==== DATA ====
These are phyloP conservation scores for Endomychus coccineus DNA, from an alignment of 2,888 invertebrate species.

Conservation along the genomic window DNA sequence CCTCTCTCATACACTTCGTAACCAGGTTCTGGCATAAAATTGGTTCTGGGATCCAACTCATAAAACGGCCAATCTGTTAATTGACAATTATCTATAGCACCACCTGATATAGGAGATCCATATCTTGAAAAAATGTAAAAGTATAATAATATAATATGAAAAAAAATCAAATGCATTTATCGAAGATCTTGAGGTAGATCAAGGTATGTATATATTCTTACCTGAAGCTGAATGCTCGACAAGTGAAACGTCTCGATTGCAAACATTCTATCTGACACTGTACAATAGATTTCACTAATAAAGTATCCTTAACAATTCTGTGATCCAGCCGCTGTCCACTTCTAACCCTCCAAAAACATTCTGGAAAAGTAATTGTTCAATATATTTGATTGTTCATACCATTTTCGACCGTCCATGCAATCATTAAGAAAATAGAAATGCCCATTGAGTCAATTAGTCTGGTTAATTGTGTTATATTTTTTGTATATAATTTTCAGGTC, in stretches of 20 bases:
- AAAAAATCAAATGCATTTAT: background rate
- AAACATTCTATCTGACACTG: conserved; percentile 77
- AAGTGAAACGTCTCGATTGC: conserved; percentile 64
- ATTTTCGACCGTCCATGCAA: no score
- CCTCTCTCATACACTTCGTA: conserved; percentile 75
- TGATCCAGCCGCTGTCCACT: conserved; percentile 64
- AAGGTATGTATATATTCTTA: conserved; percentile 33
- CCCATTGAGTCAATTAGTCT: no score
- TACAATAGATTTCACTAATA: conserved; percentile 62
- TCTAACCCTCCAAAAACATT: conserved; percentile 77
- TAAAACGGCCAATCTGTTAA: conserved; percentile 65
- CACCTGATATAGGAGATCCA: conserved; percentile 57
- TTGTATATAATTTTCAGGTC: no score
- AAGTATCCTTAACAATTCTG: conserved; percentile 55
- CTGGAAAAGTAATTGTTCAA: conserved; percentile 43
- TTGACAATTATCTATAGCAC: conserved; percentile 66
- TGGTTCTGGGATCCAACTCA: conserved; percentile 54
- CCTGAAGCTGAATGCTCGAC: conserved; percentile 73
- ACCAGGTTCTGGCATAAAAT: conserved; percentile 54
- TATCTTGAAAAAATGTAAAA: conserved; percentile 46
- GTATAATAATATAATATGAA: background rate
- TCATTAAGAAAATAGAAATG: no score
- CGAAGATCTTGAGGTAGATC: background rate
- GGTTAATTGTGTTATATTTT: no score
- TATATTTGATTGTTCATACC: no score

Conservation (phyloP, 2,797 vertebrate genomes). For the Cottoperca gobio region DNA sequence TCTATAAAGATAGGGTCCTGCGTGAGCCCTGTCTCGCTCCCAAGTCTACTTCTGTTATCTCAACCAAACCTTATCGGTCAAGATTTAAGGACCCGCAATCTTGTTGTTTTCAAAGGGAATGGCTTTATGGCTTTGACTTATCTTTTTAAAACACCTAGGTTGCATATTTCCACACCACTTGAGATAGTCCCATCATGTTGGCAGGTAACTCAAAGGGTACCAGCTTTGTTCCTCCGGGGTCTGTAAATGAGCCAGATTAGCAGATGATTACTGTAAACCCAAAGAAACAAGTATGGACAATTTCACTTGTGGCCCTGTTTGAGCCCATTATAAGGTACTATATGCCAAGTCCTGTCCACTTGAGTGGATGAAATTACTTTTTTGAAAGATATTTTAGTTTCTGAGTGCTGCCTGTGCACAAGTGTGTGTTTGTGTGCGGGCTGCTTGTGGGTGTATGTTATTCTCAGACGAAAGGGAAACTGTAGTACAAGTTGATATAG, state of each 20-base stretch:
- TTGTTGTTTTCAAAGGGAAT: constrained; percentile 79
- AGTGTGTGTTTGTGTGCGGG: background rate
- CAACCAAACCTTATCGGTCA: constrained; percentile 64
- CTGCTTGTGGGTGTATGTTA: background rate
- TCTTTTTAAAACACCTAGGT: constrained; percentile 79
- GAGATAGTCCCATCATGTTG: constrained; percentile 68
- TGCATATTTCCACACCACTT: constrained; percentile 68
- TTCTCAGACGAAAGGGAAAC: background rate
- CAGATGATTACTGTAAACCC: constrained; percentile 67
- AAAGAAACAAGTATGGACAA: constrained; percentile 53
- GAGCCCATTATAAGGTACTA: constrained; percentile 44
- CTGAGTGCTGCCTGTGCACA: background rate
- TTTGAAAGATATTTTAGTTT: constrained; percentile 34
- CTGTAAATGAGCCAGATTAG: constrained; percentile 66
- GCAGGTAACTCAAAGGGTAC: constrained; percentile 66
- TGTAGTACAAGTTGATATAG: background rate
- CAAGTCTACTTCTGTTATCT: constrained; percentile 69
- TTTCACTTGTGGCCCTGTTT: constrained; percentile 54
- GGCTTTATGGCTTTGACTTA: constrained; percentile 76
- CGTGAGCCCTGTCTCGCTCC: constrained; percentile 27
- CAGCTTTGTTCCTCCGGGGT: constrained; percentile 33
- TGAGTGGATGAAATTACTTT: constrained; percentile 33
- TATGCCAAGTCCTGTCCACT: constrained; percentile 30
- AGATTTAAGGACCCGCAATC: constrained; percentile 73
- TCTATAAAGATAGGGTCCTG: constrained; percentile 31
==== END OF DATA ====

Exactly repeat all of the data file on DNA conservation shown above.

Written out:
These are phyloP conservation scores for Endomychus coccineus DNA, from an alignment of 2,888 invertebrate species.

Conservation along the genomic window DNA sequence CCTCTCTCATACACTTCGTAACCAGGTTCTGGCATAAAATTGGTTCTGGGATCCAACTCATAAAACGGCCAATCTGTTAATTGACAATTATCTATAGCACCACCTGATATAGGAGATCCATATCTTGAAAAAATGTAAAAGTATAATAATATAATATGAAAAAAAATCAAATGCATTTATCGAAGATCTTGAGGTAGATCAAGGTATGTATATATTCTTACCTGAAGCTGAATGCTCGACAAGTGAAACGTCTCGATTGCAAACATTCTATCTGACACTGTACAATAGATTTCACTAATAAAGTATCCTTAACAATTCTGTGATCCAGCCGCTGTCCACTTCTAACCCTCCAAAAACATTCTGGAAAAGTAATTGTTCAATATATTTGATTGTTCATACCATTTTCGACCGTCCATGCAATCATTAAGAAAATAGAAATGCCCATTGAGTCAATTAGTCTGGTTAATTGTGTTATATTTTTTGTATATAATTTTCAGGTC, in stretches of 20 bases:
- AAAAAATCAAATGCATTTAT: background rate
- AAACATTCTATCTGACACTG: conserved; percentile 77
- AAGTGAAACGTCTCGATTGC: conserved; percentile 64
- ATTTTCGACCGTCCATGCAA: no score
- CCTCTCTCATACACTTCGTA: conserved; percentile 75
- TGATCCAGCCGCTGTCCACT: conserved; percentile 64
- AAGGTATGTATATATTCTTA: conserved; percentile 33
- CCCATTGAGTCAATTAGTCT: no score
- TACAATAGATTTCACTAATA: conserved; percentile 62
- TCTAACCCTCCAAAAACATT: conserved; percentile 77
- TAAAACGGCCAATCTGTTAA: conserved; percentile 65
- CACCTGATATAGGAGATCCA: conserved; percentile 57
- TTGTATATAATTTTCAGGTC: no score
- AAGTATCCTTAACAATTCTG: conserved; percentile 55
- CTGGAAAAGTAATTGTTCAA: conserved; percentile 43
- TTGACAATTATCTATAGCAC: conserved; percentile 66
- TGGTTCTGGGATCCAACTCA: conserved; percentile 54
- CCTGAAGCTGAATGCTCGAC: conserved; percentile 73
- ACCAGGTTCTGGCATAAAAT: conserved; percentile 54
- TATCTTGAAAAAATGTAAAA: conserved; percentile 46
- GTATAATAATATAATATGAA: background rate
- TCATTAAGAAAATAGAAATG: no score
- CGAAGATCTTGAGGTAGATC: background rate
- GGTTAATTGTGTTATATTTT: no score
- TATATTTGATTGTTCATACC: no score

Conservation (phyloP, 2,797 vertebrate genomes). For the Cottoperca gobio region DNA sequence TCTATAAAGATAGGGTCCTGCGTGAGCCCTGTCTCGCTCCCAAGTCTACTTCTGTTATCTCAACCAAACCTTATCGGTCAAGATTTAAGGACCCGCAATCTTGTTGTTTTCAAAGGGAATGGCTTTATGGCTTTGACTTATCTTTTTAAAACACCTAGGTTGCATATTTCCACACCACTTGAGATAGTCCCATCATGTTGGCAGGTAACTCAAAGGGTACCAGCTTTGTTCCTCCGGGGTCTGTAAATGAGCCAGATTAGCAGATGATTACTGTAAACCCAAAGAAACAAGTATGGACAATTTCACTTGTGGCCCTGTTTGAGCCCATTATAAGGTACTATATGCCAAGTCCTGTCCACTTGAGTGGATGAAATTACTTTTTTGAAAGATATTTTAGTTTCTGAGTGCTGCCTGTGCACAAGTGTGTGTTTGTGTGCGGGCTGCTTGTGGGTGTATGTTATTCTCAGACGAAAGGGAAACTGTAGTACAAGTTGATATAG, state of each 20-base stretch:
- TTGTTGTTTTCAAAGGGAAT: constrained; percentile 79
- AGTGTGTGTTTGTGTGCGGG: background rate
- CAACCAAACCTTATCGGTCA: constrained; percentile 64
- CTGCTTGTGGGTGTATGTTA: background rate
- TCTTTTTAAAACACCTAGGT: constrained; percentile 79
- GAGATAGTCCCATCATGTTG: constrained; percentile 68
- TGCATATTTCCACACCACTT: constrained; percentile 68
- TTCTCAGACGAAAGGGAAAC: background rate
- CAGATGATTACTGTAAACCC: constrained; percentile 67
- AAAGAAACAAGTATGGACAA: constrained; percentile 53
- GAGCCCATTATAAGGTACTA: constrained; percentile 44
- CTGAGTGCTGCCTGTGCACA: background rate
- TTTGAAAGATATTTTAGTTT: constrained; percentile 34
- CTGTAAATGAGCCAGATTAG: constrained; percentile 66
- GCAGGTAACTCAAAGGGTAC: constrained; percentile 66
- TGTAGTACAAGTTGATATAG: background rate
- CAAGTCTACTTCTGTTATCT: constrained; percentile 69
- TTTCACTTGTGGCCCTGTTT: constrained; percentile 54
- GGCTTTATGGCTTTGACTTA: constrained; percentile 76
- CGTGAGCCCTGTCTCGCTCC: constrained; percentile 27
- CAGCTTTGTTCCTCCGGGGT: constrained; percentile 33
- TGAGTGGATGAAATTACTTT: constrained; percentile 33
- TATGCCAAGTCCTGTCCACT: constrained; percentile 30
- AGATTTAAGGACCCGCAATC: constrained; percentile 73
- TCTATAAAGATAGGGTCCTG: constrained; percentile 31